The conventional activated sludge (CAS) treatment is
a low-cost method which depends mainly on two parameters,
the temperature and the hydraulic retention time (HRT). Apart
no. technology and its features matrix comments ref
13 catalytic wet air oxidation: homogeneous catalyst,
Cu salt; heterogeneous catalyst, MnFe compo-
site; temperature variation study
pH, 2.65.2 (organic matter content); COD, 712 g/L; BOD, 57 g/L With the increase in the temperature and catalyst loading (Cu salt),
higher COD removal was achieved within a 1 h interval.
14 multistage loop membrane bioreactor COD, 12009600 mg/L; BOD5, 5002500 mg/L; NH4N, 50200 mg/L;
TN. 105400 mg/L; intermediates (6-APA, 7-ACA, GCLE), cefazolin,
cefoperazone sodium, cephalosporins ampicillin, penicillin G sylvite,
amoxicillin, ampicillin sodium, and poly(ethylene oxide); ethylene; glycerin
The removal rate was constant at 90% with pH constant. The
technology is not suitable for wastewater having a lot of organic
Chen et al.
15 photofenton followed by lime or NaOH coagulation wash waters from the production plant and mixture of spent chemicals from
ointment production already treated by adsorption, occulation, and ltration:
COD, 413 mg/L
8696% COD removal and biodegradability increase after 120 min
oxidation at H2O2:Fe2+ molar ratio, 10:1; lime coagulation, 0.5 g/L
Kulik et al.
Industrial & Engineering Chemistry Research Review |Ind. Eng. Chem. Res. 2014, 53, 115711159211581
Table 6. Fermentation Process Based Pharmaceutical Wastewater Treatment Technology
no. technology and its features matrix comments ref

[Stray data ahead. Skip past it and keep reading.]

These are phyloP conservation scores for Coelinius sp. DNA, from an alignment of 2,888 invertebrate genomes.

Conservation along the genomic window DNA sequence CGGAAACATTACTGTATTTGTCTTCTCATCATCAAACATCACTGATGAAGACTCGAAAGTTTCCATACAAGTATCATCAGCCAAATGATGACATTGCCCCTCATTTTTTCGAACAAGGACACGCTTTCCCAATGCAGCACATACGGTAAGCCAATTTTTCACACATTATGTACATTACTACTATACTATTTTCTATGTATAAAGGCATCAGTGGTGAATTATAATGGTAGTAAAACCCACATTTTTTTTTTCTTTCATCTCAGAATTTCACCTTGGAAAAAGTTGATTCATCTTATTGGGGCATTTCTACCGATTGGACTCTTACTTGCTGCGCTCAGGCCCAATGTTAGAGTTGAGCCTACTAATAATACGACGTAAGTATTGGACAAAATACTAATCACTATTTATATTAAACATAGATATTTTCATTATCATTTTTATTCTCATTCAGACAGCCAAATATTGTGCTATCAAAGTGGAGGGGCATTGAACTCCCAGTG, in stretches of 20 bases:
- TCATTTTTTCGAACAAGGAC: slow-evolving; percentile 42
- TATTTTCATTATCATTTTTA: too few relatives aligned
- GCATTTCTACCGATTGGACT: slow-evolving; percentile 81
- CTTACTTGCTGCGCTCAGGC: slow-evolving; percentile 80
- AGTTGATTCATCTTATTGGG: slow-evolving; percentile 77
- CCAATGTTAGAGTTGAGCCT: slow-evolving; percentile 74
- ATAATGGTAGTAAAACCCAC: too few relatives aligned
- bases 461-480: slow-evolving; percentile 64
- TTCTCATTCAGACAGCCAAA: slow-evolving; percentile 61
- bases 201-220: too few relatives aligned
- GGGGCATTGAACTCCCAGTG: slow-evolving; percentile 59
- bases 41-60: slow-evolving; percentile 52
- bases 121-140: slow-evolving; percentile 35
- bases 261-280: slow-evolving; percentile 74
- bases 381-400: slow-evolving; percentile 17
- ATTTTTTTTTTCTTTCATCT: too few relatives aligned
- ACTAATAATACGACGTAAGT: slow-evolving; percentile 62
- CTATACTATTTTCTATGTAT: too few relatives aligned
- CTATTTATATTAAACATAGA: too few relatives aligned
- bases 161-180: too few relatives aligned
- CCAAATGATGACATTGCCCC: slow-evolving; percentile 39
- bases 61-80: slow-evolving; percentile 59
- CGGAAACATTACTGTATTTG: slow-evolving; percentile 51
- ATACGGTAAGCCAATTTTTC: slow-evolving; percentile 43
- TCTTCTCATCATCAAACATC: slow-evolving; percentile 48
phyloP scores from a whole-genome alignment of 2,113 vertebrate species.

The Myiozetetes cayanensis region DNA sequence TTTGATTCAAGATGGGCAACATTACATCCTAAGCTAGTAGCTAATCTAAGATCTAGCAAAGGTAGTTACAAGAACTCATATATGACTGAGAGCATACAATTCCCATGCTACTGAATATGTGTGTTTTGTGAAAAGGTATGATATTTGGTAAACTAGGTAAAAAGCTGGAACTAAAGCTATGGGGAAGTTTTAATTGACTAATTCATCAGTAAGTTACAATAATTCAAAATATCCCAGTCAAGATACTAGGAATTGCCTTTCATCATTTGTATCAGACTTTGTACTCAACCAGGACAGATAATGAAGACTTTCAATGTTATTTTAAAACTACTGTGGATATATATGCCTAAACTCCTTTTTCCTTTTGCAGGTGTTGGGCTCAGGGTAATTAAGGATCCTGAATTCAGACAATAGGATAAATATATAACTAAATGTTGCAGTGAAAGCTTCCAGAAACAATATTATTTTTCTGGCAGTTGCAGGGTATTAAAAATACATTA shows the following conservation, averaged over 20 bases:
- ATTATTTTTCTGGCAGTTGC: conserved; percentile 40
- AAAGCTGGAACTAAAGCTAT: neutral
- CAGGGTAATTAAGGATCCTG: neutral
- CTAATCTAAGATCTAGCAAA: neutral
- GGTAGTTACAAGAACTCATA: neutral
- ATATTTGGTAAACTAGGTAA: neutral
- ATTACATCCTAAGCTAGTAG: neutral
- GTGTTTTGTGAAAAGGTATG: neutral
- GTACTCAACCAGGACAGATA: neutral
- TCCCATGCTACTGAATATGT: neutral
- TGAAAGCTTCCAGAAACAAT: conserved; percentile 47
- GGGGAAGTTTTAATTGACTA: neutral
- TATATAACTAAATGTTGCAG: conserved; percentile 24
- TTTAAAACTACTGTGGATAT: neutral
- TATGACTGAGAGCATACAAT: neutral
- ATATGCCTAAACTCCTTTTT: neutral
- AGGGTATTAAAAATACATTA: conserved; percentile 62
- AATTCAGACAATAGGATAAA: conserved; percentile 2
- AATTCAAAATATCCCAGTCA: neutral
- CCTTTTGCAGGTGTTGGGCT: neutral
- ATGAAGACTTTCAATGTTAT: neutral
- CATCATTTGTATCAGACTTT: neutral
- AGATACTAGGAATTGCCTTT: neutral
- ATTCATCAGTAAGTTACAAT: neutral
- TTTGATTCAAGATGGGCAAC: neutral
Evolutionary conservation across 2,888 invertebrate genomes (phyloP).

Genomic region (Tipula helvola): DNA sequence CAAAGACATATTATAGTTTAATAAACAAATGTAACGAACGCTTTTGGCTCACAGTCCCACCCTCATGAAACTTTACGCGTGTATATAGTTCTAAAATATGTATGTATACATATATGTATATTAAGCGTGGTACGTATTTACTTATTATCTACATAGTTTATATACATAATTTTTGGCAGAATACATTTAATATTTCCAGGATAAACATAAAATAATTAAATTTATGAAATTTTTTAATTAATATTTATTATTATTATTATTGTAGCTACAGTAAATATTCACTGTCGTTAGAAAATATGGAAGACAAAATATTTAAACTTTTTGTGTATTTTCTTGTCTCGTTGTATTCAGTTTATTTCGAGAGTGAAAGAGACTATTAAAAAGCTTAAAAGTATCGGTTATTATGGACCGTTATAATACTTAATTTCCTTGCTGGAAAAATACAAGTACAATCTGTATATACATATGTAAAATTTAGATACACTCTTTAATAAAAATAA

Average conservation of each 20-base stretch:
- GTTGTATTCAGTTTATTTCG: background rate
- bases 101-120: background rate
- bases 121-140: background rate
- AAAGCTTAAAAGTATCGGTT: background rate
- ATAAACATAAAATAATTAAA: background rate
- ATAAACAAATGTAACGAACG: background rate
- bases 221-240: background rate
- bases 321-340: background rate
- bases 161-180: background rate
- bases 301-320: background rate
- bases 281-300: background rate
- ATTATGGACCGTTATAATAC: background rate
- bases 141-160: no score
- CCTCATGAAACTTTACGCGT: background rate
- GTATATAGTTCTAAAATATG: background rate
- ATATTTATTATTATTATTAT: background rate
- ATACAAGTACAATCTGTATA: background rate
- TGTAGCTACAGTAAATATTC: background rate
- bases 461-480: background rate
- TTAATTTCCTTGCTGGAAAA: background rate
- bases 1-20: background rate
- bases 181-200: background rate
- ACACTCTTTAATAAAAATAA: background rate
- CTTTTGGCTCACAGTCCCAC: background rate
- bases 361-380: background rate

1 photocatalysis (TiO2)+H
2O2; a single baffled
reactor for the process.
pH, 8.2; phenol, 380 mg/L; chlorides, 182 mg/L; sulfates, 160 mg/L; COD, 1082
mg/L; BOD, 170 mg/L; BOD:COD, 0.15
Addition of H2O2to the system increases degradation rate from 75 to 95%.
Also, phenol removal rate enhanced from 40% to 45%. The combination of
H2O2to the photo catalytic system enhanced the effluent removal rate.
Adishkumar and
2 biodegradation using bacterial strains
(Pseudomonas aeruginosa and Pseudomonas
aqueous phenol waste, 1053 mg/L; COD, 5097 mg/L; BOD, 1100 mg/L; chloride,
1152 mg/L; sulfate, 2280 mg/L; pH, 48
Efficient degradation of phenol by two strains at higher concentration. P.
aeruginosa showed higher degradation rate and COD and BOD removal and
can be used for phenolic treatment.
Afzal et al.
3 photocatalysis (Fenton + photo-Fenton +
penicillin formulation effluent: av COD, 1395 mg/L; TOC, 920 mg/L 1020% COD removal after 60 min. Poor improvement in biodegradability Arslan-alaton and